1977 alien WOW signal probably comets not advanced extraterrestrials

The mysterious WOW Signal, an event in 1977 when astronomers received a powerful blast of radio waves that lasted 72 seconds and seriously considered the possibility of an advanced alien communication, may finally be explained after nearly forty years, says Professor Antonio Paris, Associate Professor of Astronomy at St. Petersburg College in Florida, USA.

However, alien enthusiasts may be in for a huge disappointment. All evidence is suggesting that the signal came from comets.

The WOW SignalDr. Ehman detected a surprising vertical column with the alphanumerical sequence ‘6EQUJ5’ that had been recorded at 22:16 EST. He encircled the sequence and wrote ‘Wow!’ in the margin of the prinout. (Image: Wikipedia)

Wow! Signal cold case

Prof. Paris, who was once an analyst with the US Department of Defence, is pursuing an astrophysical ‘cold case’, which has had more people across the world pointing to an advanced extraterrestrial civilization as a possible explanation than any other event in history.

In 1977, something happened that stopped astronomers in their tracks and had the world gleefully at tenterhooks, hoping that what had just occurred was a prelude to further contact with intelligent life forms from another world.

On 15th August, 1977, Jerry R. Ehman was working on a SETI (Search for ExtraTerrestrial Intelligence) project at the Big Ear radio telescope of The Ohio State University. While sweeping the skies for possible signals from alien civilisations he found something.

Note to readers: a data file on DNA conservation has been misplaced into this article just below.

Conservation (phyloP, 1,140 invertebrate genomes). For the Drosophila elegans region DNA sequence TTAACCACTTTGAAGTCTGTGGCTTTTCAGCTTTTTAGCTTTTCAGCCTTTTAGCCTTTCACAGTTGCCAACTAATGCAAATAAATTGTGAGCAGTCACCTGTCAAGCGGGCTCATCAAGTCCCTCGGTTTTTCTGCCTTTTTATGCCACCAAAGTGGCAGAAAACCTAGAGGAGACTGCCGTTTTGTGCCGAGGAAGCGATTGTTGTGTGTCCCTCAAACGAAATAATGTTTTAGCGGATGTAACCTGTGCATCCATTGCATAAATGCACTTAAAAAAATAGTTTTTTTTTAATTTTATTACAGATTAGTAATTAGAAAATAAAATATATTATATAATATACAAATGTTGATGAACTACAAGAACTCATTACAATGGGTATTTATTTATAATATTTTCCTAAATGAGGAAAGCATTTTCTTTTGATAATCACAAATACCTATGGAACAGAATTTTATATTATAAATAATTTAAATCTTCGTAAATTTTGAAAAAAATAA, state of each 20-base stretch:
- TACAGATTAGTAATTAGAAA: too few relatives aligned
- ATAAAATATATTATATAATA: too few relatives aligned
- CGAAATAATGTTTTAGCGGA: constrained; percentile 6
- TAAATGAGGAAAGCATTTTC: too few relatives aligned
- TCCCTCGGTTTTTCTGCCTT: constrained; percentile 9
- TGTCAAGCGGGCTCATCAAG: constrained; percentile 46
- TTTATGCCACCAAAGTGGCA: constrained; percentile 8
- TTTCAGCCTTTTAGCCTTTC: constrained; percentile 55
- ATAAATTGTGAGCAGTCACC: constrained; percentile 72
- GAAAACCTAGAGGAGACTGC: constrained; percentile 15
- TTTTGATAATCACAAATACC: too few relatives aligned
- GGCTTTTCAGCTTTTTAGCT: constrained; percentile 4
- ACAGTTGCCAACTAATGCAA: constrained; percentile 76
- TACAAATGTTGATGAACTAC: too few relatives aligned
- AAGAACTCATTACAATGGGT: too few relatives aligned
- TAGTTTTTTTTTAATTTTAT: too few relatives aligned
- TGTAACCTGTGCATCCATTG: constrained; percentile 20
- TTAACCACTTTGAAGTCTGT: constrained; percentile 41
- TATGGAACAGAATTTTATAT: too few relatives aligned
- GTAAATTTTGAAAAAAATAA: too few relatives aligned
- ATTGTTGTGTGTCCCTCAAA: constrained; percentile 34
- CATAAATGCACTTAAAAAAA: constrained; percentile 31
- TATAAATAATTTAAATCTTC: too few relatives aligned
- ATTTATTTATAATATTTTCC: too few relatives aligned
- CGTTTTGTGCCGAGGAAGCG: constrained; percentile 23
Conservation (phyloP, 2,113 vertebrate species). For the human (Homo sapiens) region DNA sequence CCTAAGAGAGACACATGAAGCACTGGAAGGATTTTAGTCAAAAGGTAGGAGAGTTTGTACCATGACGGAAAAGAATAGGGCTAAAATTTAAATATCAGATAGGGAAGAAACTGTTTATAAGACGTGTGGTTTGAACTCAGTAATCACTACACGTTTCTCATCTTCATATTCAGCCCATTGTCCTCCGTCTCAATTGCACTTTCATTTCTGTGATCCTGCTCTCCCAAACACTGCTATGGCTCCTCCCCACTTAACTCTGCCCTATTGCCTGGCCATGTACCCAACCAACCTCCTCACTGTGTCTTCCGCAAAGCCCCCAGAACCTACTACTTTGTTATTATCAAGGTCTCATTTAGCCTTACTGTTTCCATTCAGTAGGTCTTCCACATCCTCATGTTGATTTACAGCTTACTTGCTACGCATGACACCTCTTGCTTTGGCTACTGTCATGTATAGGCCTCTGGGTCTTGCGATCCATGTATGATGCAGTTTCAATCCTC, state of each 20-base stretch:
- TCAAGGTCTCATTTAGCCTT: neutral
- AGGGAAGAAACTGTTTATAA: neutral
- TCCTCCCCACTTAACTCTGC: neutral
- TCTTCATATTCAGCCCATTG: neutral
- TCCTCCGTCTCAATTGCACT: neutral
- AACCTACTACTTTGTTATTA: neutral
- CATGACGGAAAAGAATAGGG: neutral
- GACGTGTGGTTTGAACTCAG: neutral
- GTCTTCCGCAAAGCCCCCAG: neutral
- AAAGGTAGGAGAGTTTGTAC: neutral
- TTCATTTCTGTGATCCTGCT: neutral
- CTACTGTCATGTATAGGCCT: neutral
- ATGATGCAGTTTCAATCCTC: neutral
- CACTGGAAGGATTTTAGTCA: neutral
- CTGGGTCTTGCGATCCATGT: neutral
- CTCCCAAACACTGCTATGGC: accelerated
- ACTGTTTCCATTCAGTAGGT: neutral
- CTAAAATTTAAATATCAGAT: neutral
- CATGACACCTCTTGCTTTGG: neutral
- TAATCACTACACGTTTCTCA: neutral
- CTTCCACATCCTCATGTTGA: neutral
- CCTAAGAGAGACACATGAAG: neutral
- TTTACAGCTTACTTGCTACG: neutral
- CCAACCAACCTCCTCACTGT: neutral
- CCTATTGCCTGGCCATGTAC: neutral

He received a powerful blast of radio waves that had the expected hallmarks of non-Solar System and non-terrestrial origin. The signal, which lasted 72 seconds, appeared to have originated from the northwest of the globular cluster M55 near the Chi Saagittarii star group, in the constellation Sagittarius.

Origin of the Wow SignalThe origin of the Wow! Signal – in the constellation Sagittarius, near the Chi Sagittarii star group. Scientists say the location may lie in either one of the two red bands. Most people hope it was sent to us by intelligent aliens. (Image: Wikipedia)

Dr. Ehman circled the readout, breathed a deep sigh of excitement and trepidation, and wrote ‘Wow!’ next the circle. Today, it is known as the Wow! Signal.

After carefully analyzing the signal, scientists said it most likely came from interstellar space. The event excited widespread interested and became something of a cause célèbre for individuals involved in SETI, as well as lay people with an above-average level of curiosity.

Enigma never solved

Frustratingly, however, in spite of several attempts, the signal or anything like it has never been detected again, and therefore remains an unexplained mystery – that is, perhaps until now, thanks to Prof. Paris’ work.

Prof. Paris became fascinated by the Wow! signal enigma, and decided to try to find an explanation by ‘going back to the crime scene’.

During a Skype interview with Stuart Clark from the Guardian, Prof. Paris said:

“I have this investigative background, so I approached the ‘Wow!’ signal as I’m going back to the crime scene. It’s a cold case, so I went to various [astronomical] databases to find culprits or suspects that were at this crime scene at the time.”

His investigation did not lead him to any exciting aliens, but rather two suspicious-looking comets – 335P/Gibbs and 266P/Christensen.